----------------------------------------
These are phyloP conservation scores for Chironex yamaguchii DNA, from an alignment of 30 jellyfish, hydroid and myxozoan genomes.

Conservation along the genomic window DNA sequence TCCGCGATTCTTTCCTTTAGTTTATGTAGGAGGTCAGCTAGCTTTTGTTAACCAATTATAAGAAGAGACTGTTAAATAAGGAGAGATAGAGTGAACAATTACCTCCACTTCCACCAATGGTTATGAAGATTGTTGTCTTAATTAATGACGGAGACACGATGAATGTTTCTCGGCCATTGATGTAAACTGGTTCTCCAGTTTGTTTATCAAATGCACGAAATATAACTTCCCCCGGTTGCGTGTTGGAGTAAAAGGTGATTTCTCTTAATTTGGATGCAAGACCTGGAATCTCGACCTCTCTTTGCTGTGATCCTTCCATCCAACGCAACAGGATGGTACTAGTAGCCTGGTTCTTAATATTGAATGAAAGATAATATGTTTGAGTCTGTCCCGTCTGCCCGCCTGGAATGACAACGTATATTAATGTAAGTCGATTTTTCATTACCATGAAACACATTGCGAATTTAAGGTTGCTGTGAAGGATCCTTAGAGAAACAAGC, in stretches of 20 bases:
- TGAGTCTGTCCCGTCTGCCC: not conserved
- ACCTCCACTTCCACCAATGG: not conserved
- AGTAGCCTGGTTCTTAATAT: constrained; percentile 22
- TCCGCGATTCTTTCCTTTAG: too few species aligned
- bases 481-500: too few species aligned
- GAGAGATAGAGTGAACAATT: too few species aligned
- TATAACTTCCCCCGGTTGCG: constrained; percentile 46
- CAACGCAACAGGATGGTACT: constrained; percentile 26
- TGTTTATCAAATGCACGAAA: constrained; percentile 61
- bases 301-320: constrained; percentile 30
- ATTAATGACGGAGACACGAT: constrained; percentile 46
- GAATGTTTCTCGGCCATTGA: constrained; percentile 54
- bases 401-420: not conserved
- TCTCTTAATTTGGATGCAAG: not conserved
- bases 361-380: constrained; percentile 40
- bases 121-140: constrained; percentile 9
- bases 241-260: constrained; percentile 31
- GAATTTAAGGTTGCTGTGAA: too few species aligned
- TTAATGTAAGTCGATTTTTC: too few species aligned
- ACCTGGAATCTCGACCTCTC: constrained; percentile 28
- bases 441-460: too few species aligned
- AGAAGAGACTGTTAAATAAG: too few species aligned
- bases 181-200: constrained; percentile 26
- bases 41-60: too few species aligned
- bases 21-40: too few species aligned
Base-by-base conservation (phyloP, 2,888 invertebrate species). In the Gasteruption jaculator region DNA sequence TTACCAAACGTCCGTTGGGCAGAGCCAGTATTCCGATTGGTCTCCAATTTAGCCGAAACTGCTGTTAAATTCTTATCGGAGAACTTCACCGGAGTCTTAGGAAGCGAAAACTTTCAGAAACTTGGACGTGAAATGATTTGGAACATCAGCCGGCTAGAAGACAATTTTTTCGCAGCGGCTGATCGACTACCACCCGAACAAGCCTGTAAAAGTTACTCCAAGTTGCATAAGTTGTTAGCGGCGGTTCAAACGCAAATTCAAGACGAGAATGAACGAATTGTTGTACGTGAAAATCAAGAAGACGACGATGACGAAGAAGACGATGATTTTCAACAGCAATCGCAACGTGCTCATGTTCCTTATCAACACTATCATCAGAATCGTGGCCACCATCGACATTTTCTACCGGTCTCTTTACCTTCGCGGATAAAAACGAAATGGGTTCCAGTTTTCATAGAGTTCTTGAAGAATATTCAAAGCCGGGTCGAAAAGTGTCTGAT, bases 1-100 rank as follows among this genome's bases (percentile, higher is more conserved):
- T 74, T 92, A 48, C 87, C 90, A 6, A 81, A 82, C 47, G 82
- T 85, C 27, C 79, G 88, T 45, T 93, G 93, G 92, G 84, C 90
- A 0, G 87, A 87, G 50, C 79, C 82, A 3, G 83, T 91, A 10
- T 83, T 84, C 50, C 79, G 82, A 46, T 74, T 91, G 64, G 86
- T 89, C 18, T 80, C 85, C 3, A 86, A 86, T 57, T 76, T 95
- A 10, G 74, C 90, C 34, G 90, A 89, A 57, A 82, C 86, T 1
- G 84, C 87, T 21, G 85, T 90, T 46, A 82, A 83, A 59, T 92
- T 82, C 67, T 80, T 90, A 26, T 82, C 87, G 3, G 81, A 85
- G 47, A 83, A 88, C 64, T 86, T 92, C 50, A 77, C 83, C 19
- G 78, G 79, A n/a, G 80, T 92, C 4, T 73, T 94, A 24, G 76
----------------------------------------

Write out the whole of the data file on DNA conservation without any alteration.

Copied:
These are phyloP conservation scores for Chironex yamaguchii DNA, from an alignment of 30 jellyfish, hydroid and myxozoan genomes.

Conservation along the genomic window DNA sequence TCCGCGATTCTTTCCTTTAGTTTATGTAGGAGGTCAGCTAGCTTTTGTTAACCAATTATAAGAAGAGACTGTTAAATAAGGAGAGATAGAGTGAACAATTACCTCCACTTCCACCAATGGTTATGAAGATTGTTGTCTTAATTAATGACGGAGACACGATGAATGTTTCTCGGCCATTGATGTAAACTGGTTCTCCAGTTTGTTTATCAAATGCACGAAATATAACTTCCCCCGGTTGCGTGTTGGAGTAAAAGGTGATTTCTCTTAATTTGGATGCAAGACCTGGAATCTCGACCTCTCTTTGCTGTGATCCTTCCATCCAACGCAACAGGATGGTACTAGTAGCCTGGTTCTTAATATTGAATGAAAGATAATATGTTTGAGTCTGTCCCGTCTGCCCGCCTGGAATGACAACGTATATTAATGTAAGTCGATTTTTCATTACCATGAAACACATTGCGAATTTAAGGTTGCTGTGAAGGATCCTTAGAGAAACAAGC, in stretches of 20 bases:
- TGAGTCTGTCCCGTCTGCCC: not conserved
- ACCTCCACTTCCACCAATGG: not conserved
- AGTAGCCTGGTTCTTAATAT: constrained; percentile 22
- TCCGCGATTCTTTCCTTTAG: too few species aligned
- bases 481-500: too few species aligned
- GAGAGATAGAGTGAACAATT: too few species aligned
- TATAACTTCCCCCGGTTGCG: constrained; percentile 46
- CAACGCAACAGGATGGTACT: constrained; percentile 26
- TGTTTATCAAATGCACGAAA: constrained; percentile 61
- bases 301-320: constrained; percentile 30
- ATTAATGACGGAGACACGAT: constrained; percentile 46
- GAATGTTTCTCGGCCATTGA: constrained; percentile 54
- bases 401-420: not conserved
- TCTCTTAATTTGGATGCAAG: not conserved
- bases 361-380: constrained; percentile 40
- bases 121-140: constrained; percentile 9
- bases 241-260: constrained; percentile 31
- GAATTTAAGGTTGCTGTGAA: too few species aligned
- TTAATGTAAGTCGATTTTTC: too few species aligned
- ACCTGGAATCTCGACCTCTC: constrained; percentile 28
- bases 441-460: too few species aligned
- AGAAGAGACTGTTAAATAAG: too few species aligned
- bases 181-200: constrained; percentile 26
- bases 41-60: too few species aligned
- bases 21-40: too few species aligned
Base-by-base conservation (phyloP, 2,888 invertebrate species). In the Gasteruption jaculator region DNA sequence TTACCAAACGTCCGTTGGGCAGAGCCAGTATTCCGATTGGTCTCCAATTTAGCCGAAACTGCTGTTAAATTCTTATCGGAGAACTTCACCGGAGTCTTAGGAAGCGAAAACTTTCAGAAACTTGGACGTGAAATGATTTGGAACATCAGCCGGCTAGAAGACAATTTTTTCGCAGCGGCTGATCGACTACCACCCGAACAAGCCTGTAAAAGTTACTCCAAGTTGCATAAGTTGTTAGCGGCGGTTCAAACGCAAATTCAAGACGAGAATGAACGAATTGTTGTACGTGAAAATCAAGAAGACGACGATGACGAAGAAGACGATGATTTTCAACAGCAATCGCAACGTGCTCATGTTCCTTATCAACACTATCATCAGAATCGTGGCCACCATCGACATTTTCTACCGGTCTCTTTACCTTCGCGGATAAAAACGAAATGGGTTCCAGTTTTCATAGAGTTCTTGAAGAATATTCAAAGCCGGGTCGAAAAGTGTCTGAT, bases 1-100 rank as follows among this genome's bases (percentile, higher is more conserved):
- T 74, T 92, A 48, C 87, C 90, A 6, A 81, A 82, C 47, G 82
- T 85, C 27, C 79, G 88, T 45, T 93, G 93, G 92, G 84, C 90
- A 0, G 87, A 87, G 50, C 79, C 82, A 3, G 83, T 91, A 10
- T 83, T 84, C 50, C 79, G 82, A 46, T 74, T 91, G 64, G 86
- T 89, C 18, T 80, C 85, C 3, A 86, A 86, T 57, T 76, T 95
- A 10, G 74, C 90, C 34, G 90, A 89, A 57, A 82, C 86, T 1
- G 84, C 87, T 21, G 85, T 90, T 46, A 82, A 83, A 59, T 92
- T 82, C 67, T 80, T 90, A 26, T 82, C 87, G 3, G 81, A 85
- G 47, A 83, A 88, C 64, T 86, T 92, C 50, A 77, C 83, C 19
- G 78, G 79, A n/a, G 80, T 92, C 4, T 73, T 94, A 24, G 76